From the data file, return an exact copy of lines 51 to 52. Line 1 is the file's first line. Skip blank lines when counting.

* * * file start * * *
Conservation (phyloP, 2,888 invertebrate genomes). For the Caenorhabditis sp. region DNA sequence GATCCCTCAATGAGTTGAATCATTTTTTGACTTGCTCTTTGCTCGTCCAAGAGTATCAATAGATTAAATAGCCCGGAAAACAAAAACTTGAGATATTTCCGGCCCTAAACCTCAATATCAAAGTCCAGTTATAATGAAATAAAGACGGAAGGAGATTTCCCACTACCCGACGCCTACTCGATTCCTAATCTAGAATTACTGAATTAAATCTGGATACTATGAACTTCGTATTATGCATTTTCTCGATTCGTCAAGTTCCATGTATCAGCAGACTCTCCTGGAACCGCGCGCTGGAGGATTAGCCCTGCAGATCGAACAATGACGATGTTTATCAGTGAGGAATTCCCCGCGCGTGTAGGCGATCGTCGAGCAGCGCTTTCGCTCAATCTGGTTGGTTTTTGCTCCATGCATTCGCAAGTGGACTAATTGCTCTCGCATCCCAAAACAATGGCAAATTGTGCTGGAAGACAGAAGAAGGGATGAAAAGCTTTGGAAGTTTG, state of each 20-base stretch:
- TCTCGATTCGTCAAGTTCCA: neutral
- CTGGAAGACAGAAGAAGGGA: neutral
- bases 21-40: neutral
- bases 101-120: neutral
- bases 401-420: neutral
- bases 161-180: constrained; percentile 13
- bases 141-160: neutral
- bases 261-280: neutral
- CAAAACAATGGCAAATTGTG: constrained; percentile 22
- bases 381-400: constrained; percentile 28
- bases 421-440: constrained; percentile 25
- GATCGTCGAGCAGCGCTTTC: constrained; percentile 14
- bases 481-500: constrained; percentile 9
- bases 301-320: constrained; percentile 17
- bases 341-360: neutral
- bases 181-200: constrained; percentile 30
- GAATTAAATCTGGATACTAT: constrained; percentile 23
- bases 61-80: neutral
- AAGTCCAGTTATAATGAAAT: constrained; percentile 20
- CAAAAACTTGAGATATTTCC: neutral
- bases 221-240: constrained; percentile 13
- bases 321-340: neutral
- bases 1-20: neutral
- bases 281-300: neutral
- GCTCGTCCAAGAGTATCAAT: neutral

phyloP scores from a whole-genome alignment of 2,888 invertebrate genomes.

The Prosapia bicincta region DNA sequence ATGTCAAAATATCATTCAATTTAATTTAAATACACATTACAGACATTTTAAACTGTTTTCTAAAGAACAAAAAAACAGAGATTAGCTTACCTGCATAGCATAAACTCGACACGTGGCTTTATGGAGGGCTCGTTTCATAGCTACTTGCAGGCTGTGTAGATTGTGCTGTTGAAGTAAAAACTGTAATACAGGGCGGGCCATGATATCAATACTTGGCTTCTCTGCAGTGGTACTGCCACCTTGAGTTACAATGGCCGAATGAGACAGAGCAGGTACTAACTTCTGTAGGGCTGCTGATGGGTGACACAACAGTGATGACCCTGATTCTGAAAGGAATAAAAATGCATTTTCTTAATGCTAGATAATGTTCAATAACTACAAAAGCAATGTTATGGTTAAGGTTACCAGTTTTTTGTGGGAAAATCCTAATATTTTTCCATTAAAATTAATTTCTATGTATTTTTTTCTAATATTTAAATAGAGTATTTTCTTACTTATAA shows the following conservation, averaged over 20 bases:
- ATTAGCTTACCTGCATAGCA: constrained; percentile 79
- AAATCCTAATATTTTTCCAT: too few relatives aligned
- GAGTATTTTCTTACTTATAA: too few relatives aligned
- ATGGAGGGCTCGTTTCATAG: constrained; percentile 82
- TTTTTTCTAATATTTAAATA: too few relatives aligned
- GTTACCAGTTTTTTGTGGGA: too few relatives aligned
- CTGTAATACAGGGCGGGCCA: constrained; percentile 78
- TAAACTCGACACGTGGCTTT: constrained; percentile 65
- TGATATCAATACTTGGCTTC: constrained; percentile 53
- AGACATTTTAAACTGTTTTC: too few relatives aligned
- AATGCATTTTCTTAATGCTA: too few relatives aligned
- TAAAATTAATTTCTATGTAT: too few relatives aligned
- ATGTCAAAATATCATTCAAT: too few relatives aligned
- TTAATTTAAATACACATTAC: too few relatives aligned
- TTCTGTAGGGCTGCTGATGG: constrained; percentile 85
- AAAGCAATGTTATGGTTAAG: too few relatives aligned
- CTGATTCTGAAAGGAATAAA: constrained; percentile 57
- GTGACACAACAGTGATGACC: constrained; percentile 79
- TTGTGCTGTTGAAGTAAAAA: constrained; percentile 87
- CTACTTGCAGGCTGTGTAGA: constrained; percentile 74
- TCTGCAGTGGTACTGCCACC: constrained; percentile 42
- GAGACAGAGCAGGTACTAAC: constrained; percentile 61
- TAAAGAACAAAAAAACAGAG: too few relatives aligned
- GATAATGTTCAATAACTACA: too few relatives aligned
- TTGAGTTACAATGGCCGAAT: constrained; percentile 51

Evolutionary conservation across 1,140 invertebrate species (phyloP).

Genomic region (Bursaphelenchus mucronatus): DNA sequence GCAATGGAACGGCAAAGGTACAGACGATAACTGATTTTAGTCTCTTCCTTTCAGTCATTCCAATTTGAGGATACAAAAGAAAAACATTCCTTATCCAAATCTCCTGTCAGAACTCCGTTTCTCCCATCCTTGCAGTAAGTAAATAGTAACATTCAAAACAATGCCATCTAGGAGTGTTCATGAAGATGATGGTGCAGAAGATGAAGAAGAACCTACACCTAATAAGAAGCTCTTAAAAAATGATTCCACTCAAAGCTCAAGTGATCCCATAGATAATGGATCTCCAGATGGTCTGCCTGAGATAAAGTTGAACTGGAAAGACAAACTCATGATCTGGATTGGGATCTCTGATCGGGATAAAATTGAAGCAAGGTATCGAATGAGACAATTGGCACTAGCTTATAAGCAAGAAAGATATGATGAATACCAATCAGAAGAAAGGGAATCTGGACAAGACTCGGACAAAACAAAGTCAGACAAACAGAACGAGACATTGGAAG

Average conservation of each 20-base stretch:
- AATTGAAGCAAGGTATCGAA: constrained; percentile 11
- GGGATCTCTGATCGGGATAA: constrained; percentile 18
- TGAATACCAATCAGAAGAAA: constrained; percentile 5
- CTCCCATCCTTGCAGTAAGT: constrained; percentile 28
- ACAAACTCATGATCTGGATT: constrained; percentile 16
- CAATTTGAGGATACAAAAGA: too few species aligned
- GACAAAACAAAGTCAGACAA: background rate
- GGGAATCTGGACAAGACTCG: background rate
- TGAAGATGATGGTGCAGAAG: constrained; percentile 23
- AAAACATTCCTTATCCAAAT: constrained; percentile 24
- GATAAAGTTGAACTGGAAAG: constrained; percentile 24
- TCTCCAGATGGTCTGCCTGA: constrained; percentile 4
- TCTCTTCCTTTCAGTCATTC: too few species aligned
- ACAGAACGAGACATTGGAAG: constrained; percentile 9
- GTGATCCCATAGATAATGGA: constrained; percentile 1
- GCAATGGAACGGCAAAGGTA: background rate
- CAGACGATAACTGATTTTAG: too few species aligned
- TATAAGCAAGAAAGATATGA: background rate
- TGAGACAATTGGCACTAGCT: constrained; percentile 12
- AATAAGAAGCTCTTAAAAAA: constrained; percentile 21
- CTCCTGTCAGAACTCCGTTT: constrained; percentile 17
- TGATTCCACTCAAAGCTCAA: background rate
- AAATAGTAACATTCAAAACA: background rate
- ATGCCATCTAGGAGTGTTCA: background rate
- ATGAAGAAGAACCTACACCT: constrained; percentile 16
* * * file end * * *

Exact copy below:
- TAAAGAACAAAAAAACAGAG: too few relatives aligned
- GATAATGTTCAATAACTACA: too few relatives aligned